Something about aggregate type, apparently.

This is a discussion on Something about aggregate type, apparently. within the C++ Programming forums, part of the General Programming Boards category; This may sound odd or just impossible... I'm doing a lot of work with geometry-like user defined types (structures), for ...

  1. #1
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    Jul 2003
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    Something about aggregate type, apparently.

    This may sound odd or just impossible...

    I'm doing a lot of work with geometry-like user defined types (structures), for example
    Code:
    struct point2d{double x,y;};
    struct point3d{double x,y,z;};
    And I would be REALLY happy to be able to use syntax like this to operate on them:
    Code:
    point3d blah(point3d k);
    {return {k.x*2,k.y*2,k.z*2};}
    ... ... ... ... ... ...
    point3d t;
    t={0,0,0};
    t=blah({1,1,1});
    Please notice:
    >the construct in the return statement of the function
    >the assignment of t
    >the function call

    So far I'm aware that I can write
    Code:
    struct point3d t={0,0,0};
    According to MSDN, this is called "aggregate type initialization" and I was very happy when I found it, believing that I found some alternative syntax that would help me construct types easily. But I was wrong, the syntax doesn't work in the above examples (I exposed three situations where I was expecting it to work).
    So, why doesn't it work? What do you think I should do? So far I'm using these "constructor functions" that I made:
    Code:
    point2d _stdcall fpoint2d(double x,double y)
    {struct point2d t={x,y};
    return t;}
    point3d _stdcall fpoint3d(double x,double y,double z)
    {struct point3d t={x,y,z};
    return t;}
    I'm very happy with these regarding the syntax, but ... I'm concerned that using them will slow down my calculations; and time is a problem.
    Should I enhance the types to classes? Would'n that be slower? Should I use custom operators?
    So, what are my options?

  2. #2
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    162
    Here is a 3d vertex struct I use:
    Code:
    struct CVector3
    {
    public:
    	
    	// A default constructor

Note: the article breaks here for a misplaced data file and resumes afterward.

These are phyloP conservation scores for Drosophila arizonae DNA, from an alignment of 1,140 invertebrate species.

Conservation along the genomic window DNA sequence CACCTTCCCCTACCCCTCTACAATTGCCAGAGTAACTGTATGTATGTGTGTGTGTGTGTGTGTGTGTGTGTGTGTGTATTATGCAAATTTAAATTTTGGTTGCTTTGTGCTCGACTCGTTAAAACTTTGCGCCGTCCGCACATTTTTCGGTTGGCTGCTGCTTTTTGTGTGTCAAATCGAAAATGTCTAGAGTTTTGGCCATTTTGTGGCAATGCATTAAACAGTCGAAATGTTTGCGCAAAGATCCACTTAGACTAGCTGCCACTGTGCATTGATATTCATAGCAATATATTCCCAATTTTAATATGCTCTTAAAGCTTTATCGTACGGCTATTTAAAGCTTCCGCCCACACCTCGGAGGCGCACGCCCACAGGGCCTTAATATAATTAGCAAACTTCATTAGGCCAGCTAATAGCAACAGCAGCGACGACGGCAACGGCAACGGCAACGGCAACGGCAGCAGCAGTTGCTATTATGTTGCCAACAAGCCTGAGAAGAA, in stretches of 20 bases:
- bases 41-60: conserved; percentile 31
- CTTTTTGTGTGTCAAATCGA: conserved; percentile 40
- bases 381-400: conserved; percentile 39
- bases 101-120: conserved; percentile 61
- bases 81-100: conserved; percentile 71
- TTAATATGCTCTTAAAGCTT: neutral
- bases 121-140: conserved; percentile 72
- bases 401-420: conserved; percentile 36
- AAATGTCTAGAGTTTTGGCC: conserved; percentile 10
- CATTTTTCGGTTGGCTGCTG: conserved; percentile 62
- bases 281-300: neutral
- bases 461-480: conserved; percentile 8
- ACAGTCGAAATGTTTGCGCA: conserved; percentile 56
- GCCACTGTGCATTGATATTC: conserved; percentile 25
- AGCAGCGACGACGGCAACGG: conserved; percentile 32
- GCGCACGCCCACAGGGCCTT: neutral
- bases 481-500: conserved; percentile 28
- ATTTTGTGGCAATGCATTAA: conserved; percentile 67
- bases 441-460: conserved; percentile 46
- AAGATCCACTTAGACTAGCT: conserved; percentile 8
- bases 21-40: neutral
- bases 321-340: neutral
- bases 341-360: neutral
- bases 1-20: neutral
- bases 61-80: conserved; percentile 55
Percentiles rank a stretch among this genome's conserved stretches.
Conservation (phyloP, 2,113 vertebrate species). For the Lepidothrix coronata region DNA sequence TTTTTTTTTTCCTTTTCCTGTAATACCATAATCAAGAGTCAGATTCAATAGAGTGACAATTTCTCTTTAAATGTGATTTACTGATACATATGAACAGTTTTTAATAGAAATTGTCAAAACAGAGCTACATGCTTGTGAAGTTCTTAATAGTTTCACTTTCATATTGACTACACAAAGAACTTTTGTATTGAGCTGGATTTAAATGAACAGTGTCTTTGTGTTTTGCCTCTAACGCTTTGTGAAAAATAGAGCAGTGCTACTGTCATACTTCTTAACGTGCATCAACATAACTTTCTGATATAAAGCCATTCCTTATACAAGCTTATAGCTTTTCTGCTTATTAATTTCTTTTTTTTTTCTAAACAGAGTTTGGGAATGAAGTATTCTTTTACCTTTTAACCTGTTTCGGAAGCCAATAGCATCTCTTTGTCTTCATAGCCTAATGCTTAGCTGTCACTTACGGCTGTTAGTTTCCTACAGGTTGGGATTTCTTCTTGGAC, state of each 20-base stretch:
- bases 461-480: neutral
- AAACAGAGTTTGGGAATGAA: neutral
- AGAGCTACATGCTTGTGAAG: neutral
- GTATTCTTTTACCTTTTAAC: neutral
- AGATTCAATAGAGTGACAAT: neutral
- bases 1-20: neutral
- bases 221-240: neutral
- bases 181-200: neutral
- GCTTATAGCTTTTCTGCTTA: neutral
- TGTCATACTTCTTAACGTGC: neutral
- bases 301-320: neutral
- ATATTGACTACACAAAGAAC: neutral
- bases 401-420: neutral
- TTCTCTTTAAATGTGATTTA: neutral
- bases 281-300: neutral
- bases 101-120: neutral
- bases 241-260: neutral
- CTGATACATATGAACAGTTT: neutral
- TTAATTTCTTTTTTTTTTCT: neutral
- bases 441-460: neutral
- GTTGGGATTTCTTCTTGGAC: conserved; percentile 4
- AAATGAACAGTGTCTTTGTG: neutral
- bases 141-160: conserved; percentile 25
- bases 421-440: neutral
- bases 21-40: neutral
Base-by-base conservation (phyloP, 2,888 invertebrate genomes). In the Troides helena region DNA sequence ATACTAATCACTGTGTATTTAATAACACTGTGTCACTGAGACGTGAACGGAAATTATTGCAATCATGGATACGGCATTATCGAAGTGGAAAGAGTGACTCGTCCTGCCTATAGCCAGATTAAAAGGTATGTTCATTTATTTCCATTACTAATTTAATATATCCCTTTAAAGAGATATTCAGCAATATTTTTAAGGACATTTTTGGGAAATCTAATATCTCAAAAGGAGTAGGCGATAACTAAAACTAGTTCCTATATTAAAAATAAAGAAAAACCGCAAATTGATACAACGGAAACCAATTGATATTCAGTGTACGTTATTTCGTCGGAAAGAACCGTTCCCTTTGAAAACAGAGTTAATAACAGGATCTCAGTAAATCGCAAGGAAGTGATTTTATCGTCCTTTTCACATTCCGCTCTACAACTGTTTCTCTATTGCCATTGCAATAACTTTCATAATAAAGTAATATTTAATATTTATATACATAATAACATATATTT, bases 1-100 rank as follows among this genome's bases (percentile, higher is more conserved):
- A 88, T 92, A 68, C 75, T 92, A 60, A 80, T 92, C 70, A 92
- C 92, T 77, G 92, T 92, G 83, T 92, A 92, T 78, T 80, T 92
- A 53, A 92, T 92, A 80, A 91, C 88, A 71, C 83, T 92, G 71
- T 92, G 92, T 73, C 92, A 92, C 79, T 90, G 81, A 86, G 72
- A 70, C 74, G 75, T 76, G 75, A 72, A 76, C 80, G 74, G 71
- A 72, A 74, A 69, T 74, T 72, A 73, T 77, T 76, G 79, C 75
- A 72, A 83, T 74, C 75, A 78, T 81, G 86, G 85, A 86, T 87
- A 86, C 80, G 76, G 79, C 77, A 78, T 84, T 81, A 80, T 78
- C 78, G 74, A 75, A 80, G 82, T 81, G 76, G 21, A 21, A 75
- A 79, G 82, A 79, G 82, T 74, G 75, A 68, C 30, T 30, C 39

CVector3() {}
    
    	// This is our constructor that allows us to initialize our data upon creating an instance
    	CVector3(float X, float Y, float Z) 
    	{ 
    		x = X; y = Y; z = Z;
    	}
    
    	// Here we overload the + operator so we can add vectors together 
    	CVector3 operator+(CVector3 vVector)
    	{
    		// Return the added vectors result.
    		return CVector3(vVector.x + x, vVector.y + y, vVector.z + z);
    	}
    
    	// Here we overload the - operator so we can subtract vectors 
    	CVector3 operator-(CVector3 vVector)
    	{
    		// Return the subtracted vectors result
    		return CVector3(x - vVector.x, y - vVector.y, z - vVector.z);
    	}
    	
    	// Here we overload the * operator so we can multiply by scalars
    	CVector3 operator*(float num)
    	{
    		// Return the scaled vector
    		return CVector3(x * num, y * num, z * num);
    	}
    
    	// Here we overload the / operator so we can divide by a scalar
    	CVector3 operator/(float num)
    	{
    		// Return the scale vector
    		return CVector3(x / num, y / num, z / num);
    	}
    
    	CVector3 operator=(CVector3 v)
    	{
    		return CVector3(v.x, v.y, v.z);
    	}
    
    	float x, y, z; 						
    };
    You can easily write functions in the struct to do things like double your values, or whatever. When you declare a struct or class you don't put 'struct' or 'class' before you declare the specific struct or class.

    When you put:
    Code:
    struct point3d t={0,0,0};
    you just put

    point3d t=(0,0,0);

    If you don't want all the addition and stuff you can just delete that to save some mem, but it won't really slow it down much.

  3. #3
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    Jul 2003
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    32
    Thanks, you were helpful.

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